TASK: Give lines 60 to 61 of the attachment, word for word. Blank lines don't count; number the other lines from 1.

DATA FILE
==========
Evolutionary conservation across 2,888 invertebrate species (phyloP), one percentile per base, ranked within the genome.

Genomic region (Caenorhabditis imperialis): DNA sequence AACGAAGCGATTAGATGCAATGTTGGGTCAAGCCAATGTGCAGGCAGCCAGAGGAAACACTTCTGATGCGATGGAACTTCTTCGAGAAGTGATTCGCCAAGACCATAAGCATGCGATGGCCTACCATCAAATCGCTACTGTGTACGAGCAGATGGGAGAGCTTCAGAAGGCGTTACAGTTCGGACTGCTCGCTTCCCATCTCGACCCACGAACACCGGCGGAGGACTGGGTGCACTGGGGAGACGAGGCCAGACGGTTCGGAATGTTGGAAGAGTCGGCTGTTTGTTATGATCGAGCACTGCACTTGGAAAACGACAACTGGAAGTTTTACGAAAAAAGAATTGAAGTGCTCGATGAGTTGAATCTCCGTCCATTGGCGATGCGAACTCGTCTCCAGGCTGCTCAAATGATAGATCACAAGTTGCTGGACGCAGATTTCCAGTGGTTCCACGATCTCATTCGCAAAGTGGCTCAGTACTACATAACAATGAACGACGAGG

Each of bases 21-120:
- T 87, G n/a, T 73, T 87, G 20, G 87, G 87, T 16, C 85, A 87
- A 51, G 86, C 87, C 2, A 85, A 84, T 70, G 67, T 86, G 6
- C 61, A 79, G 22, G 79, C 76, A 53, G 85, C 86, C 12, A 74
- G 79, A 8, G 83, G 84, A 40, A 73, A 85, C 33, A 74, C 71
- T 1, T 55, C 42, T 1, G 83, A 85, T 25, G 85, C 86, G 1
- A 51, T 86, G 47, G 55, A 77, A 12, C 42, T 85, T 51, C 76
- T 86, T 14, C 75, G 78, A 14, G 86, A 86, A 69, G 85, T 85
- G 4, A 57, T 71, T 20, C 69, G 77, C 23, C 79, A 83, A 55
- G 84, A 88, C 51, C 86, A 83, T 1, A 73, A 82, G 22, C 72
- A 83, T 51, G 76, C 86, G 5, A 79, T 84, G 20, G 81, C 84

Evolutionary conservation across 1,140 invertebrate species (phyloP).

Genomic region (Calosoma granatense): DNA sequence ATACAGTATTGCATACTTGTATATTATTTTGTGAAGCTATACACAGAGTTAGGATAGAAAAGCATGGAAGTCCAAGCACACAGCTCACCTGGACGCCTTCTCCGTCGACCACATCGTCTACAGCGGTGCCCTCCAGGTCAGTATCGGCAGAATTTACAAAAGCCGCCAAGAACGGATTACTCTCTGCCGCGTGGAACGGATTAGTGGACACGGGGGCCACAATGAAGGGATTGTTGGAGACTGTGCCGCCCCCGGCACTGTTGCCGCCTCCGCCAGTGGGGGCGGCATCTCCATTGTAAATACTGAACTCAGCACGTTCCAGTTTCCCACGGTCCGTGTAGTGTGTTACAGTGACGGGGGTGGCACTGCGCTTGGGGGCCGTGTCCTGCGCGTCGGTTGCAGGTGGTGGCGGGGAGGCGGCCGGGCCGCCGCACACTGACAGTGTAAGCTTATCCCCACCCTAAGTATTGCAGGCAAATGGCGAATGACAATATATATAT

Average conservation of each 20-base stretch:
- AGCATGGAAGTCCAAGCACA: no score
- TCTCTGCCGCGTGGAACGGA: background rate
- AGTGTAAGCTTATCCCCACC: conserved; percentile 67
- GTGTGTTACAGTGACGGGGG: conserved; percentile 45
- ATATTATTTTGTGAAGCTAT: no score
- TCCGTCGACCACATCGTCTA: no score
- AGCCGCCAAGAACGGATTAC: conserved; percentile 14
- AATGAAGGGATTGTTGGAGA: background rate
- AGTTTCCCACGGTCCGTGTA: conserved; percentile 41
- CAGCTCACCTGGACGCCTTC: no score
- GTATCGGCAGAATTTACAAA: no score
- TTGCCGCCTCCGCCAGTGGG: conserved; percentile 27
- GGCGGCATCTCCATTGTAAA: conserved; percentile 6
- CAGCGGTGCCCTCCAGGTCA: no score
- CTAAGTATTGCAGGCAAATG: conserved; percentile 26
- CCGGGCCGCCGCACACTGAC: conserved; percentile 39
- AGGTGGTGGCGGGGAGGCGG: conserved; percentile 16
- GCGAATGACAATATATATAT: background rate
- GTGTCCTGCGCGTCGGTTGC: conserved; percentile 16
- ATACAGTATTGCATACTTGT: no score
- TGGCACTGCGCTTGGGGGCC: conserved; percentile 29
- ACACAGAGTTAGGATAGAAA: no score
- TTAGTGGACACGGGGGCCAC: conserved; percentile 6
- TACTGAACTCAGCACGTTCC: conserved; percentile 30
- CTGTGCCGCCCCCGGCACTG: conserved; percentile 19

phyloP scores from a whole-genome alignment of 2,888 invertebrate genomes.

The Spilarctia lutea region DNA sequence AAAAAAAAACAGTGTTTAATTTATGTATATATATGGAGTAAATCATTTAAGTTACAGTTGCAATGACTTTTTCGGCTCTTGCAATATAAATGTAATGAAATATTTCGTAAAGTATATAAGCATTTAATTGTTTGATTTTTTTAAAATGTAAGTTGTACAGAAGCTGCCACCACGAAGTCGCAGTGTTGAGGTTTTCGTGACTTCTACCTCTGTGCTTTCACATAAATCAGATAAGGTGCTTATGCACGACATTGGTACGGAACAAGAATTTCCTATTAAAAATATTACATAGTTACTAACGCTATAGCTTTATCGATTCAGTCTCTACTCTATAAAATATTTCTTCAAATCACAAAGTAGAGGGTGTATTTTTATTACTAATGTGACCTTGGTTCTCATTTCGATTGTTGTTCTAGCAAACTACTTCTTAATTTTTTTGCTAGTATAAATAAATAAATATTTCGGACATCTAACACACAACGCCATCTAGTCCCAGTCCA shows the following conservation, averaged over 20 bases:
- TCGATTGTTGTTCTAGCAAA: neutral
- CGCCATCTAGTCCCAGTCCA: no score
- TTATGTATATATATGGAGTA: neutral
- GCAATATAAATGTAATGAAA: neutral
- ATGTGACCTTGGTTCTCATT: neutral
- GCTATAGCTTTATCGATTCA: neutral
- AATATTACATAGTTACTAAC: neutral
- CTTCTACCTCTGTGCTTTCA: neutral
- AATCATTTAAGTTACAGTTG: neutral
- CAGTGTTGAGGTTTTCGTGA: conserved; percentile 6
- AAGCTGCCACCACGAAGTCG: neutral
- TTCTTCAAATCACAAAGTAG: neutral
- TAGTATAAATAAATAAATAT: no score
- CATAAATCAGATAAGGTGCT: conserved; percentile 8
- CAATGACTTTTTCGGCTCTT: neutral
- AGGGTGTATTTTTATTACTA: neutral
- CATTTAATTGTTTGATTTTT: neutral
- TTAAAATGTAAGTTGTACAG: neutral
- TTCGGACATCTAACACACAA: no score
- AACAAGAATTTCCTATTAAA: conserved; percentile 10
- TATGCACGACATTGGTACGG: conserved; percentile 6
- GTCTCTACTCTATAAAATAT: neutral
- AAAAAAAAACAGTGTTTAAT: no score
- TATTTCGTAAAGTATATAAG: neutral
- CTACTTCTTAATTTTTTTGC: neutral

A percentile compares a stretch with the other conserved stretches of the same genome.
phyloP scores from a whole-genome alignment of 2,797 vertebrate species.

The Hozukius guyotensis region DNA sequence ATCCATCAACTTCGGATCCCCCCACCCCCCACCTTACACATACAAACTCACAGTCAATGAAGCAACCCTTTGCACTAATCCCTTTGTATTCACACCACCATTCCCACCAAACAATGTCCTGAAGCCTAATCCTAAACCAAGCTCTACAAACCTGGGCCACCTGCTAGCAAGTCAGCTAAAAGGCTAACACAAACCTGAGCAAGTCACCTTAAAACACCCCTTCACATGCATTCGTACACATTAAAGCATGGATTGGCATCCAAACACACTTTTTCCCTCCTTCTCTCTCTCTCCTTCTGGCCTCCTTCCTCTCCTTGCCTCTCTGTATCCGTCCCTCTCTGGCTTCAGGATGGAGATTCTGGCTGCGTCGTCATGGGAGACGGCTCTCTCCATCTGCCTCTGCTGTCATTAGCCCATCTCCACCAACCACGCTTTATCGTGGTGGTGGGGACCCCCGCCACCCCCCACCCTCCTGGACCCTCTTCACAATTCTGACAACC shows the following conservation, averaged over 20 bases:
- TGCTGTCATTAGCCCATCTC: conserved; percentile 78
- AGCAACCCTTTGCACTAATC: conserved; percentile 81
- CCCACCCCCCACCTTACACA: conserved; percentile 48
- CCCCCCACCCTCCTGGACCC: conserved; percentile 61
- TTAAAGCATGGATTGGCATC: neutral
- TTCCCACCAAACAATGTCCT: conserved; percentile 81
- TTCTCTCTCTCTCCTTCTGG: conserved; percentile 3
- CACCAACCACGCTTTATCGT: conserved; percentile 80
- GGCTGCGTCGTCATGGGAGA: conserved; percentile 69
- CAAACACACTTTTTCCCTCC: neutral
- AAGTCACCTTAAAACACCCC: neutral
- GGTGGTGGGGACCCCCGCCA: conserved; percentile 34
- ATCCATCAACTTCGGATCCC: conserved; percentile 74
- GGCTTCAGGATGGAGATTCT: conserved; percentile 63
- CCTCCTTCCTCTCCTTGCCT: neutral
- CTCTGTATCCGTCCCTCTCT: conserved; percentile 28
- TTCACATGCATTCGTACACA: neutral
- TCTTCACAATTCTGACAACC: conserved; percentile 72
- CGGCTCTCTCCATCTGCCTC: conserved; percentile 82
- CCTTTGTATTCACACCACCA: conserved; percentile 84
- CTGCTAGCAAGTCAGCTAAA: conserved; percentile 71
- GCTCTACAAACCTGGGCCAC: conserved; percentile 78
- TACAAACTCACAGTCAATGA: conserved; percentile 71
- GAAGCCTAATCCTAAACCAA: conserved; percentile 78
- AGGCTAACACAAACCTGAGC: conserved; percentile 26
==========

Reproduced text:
- CATTTAATTGTTTGATTTTT: neutral
- TTAAAATGTAAGTTGTACAG: neutral